"I have fairly checkmated my gracious mother-in-law," he cried, with a
laugh; "and it would have diverted you as much as it did me and De
Gondomar, who was present on the occasion, if you could have witnessed
her rage and mortification, when she discovered the change that had been
effected; and that in place of your magnificent black ringlet (which I
now wear next my heart, and shall ever keep as a love-token), she had
only a sorry specimen of your hand-maiden's lint-white locks. As I live,
it was truly laughable. The good lady would have annihilated me if she
could; and threatened me with terrible reprisals. At first, she tried to
attribute the transformation, which she could not otherwise account for,
to witchcraft; and though I derided the charge, I must needs say, the
trick was so cleverly performed, that it _did_ look like magic. The
packet containing the tress of hair had never been out of her own
keeping. This she affirmed; and it was true. But there was a friendly
hand to open it nevertheless; to purloin its priceless treasure; and to
substitute something of a similar kind, though of comparatively little
value in its place. That hand,--one not likely to be suspected, was no
other than that of my lady's confidential attendant, Sarah Swarton. The
juggle was played by her at the instance of Diego. Anticipating some
such occurrence as the present, and desirous of having a spy upon the
movements of our enemies, I some time since directed Diego to pay secret
court to Sarah, and my forethought has now been rewarded. The main
difficulty lay with poor Gillian. She was greatly embarrassed by her
situation; and her perplexity was increased by the presence of a jealous
lover in the shape of an apprentice, who refused to leave her till his
doubts should be satisfied. This was awkward, as the story could not be
very well reconciled so as to suit all parties. Accordingly, when the
discovery was made, which seemed to proclaim the poor girl's infidelity,
the youth's rage and consternation were nearly equal to Lady Lake's; a
circumstance that added considerable zest to the comedy. But I see it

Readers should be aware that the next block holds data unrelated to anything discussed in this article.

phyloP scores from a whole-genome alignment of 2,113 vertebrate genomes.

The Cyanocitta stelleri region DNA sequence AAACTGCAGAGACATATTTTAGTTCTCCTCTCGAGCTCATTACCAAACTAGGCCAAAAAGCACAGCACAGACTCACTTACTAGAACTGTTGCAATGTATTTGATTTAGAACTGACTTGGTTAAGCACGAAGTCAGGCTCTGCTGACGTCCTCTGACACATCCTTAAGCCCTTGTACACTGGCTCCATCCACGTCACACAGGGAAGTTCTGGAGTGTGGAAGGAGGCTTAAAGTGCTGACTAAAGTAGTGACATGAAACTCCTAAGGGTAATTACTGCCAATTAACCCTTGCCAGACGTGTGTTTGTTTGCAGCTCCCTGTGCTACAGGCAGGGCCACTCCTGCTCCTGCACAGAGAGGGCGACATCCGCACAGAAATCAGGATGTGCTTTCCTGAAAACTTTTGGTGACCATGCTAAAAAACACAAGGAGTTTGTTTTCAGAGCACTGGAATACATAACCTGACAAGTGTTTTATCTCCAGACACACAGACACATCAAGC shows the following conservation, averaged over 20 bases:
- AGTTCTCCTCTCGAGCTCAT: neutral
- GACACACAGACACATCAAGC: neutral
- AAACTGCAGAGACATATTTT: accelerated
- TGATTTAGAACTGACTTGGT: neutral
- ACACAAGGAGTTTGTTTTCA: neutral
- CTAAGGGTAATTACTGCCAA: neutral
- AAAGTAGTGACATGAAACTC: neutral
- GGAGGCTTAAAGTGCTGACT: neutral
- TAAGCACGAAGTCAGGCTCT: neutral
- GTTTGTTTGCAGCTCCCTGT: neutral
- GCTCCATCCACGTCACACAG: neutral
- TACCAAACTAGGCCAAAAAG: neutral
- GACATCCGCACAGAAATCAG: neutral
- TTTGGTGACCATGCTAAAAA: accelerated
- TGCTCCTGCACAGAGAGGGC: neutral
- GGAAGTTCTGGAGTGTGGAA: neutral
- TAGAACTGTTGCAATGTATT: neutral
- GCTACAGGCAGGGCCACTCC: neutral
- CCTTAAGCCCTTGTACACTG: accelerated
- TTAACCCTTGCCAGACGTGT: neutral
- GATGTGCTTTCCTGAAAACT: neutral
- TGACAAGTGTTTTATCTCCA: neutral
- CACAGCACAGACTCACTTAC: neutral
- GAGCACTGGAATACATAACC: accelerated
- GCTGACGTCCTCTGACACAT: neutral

does not divert you so much as I expected, and therefore, to relieve
your mind, I may tell you that the jealous varlet soon repented of his
rash determination, and pursuing his mistress, whom Do Gondomar had
considerately taken under his protection, prevailed upon her to give the
amorous ambassador the slip, and return with him to her father's abode
at Tottenham."

"I am right glad to hear it," said the Countess. "Though I have seen so
little of Gillian, I cannot help taking an interest in her; she is so
pretty, and so innocent in appearance, and her manners are so artless
and engaging. I owe her some reparation for the mischief I have done
her, and will not neglect to make it. I am sorry I ever was induced by
you to take her into my service; and I am thankful to hear she has
escaped De Gondomar's snares."

"You are wonderfully interested about her, methinks, Frances; and I hope
she will be grateful for your consideration," rejoined Lord Roos, with a
laugh. "But I should not be surprised if De Gondomar still gained his
point. It is not his way to give up a pursuit he has once undertaken.
However, to leave the pretty damsel to her fate, which will depend
entirely on her own conduct, let us return to ourselves. We have good
reason to be satisfied with the issue of this adventure of the lock of
hair. Nevertheless, that recurrence to the charge of witchcraft on the
part of my vindictive mother-in-law shows the extent of her malice, and
I cannot doubt that in threatening me with reprisals she will be as good
as her word. It behoves us, therefore, to be beforehand with her. What
she may intend I cannot say, but I am satisfied she has a formidable
scheme on foot, and that nothing but her husband's interposition
prevented its disclosure when she was so violently incensed against me."

"You fill me with terror, William," exclaimed the Countess. "Will this
woman's hostility towards me never cease?"

"Never," replied Lord Roos, with a sudden change of manner, and laying
aside the levity he had hitherto exhibited. "There is but one way of
ending the struggle. Luke Hatton can help us to it. Persuaded we should
require him, I have brought him with me. He waits in the hall below with
Diego. Shall I summon him to our conference?"

"On no account," exclaimed Lady Exeter hastily; "I will not see him. You
have done wrong to bring that poisoner here, my lord. You will destroy

"Listen to me, Frances," replied Lord Roos. "The next step taken by Lady
Lake will be fatal to us. There must be no delay, no irresolution on our
part, or all is lost. I cannot depend upon myself, or I would not call
in another's aid. You will comprehend how wanting in firmness I am, when
I tell you what happened the other night. Incredible as it may sound, my
wife, in order to prove her devotion to me and to free me from further
annoyance on her part, offered to take poison; and but for my
interference (fool that I was to stay her!) would have drained the
phial containing the deadly potion. The weakness was momentary, and I
reproached myself for it when too late. But it convinced me that a
firmer hand than mine must be employed in the task."

"And can you, after what you have related, William,--can you seriously
meditate the destruction of a fond woman, who has generosity enough to
lay down her life for you? This is more incredible than the rest--more
monstrously wicked."

"Wicked it may be; but the excuse--if I have any--lies in my
overwhelming passion for you, Frances," replied Lord Roos in a frenzied
tone. "And it seems decided by the relentless destiny that governs me,
that the continued indulgence of the fatal passion shall only be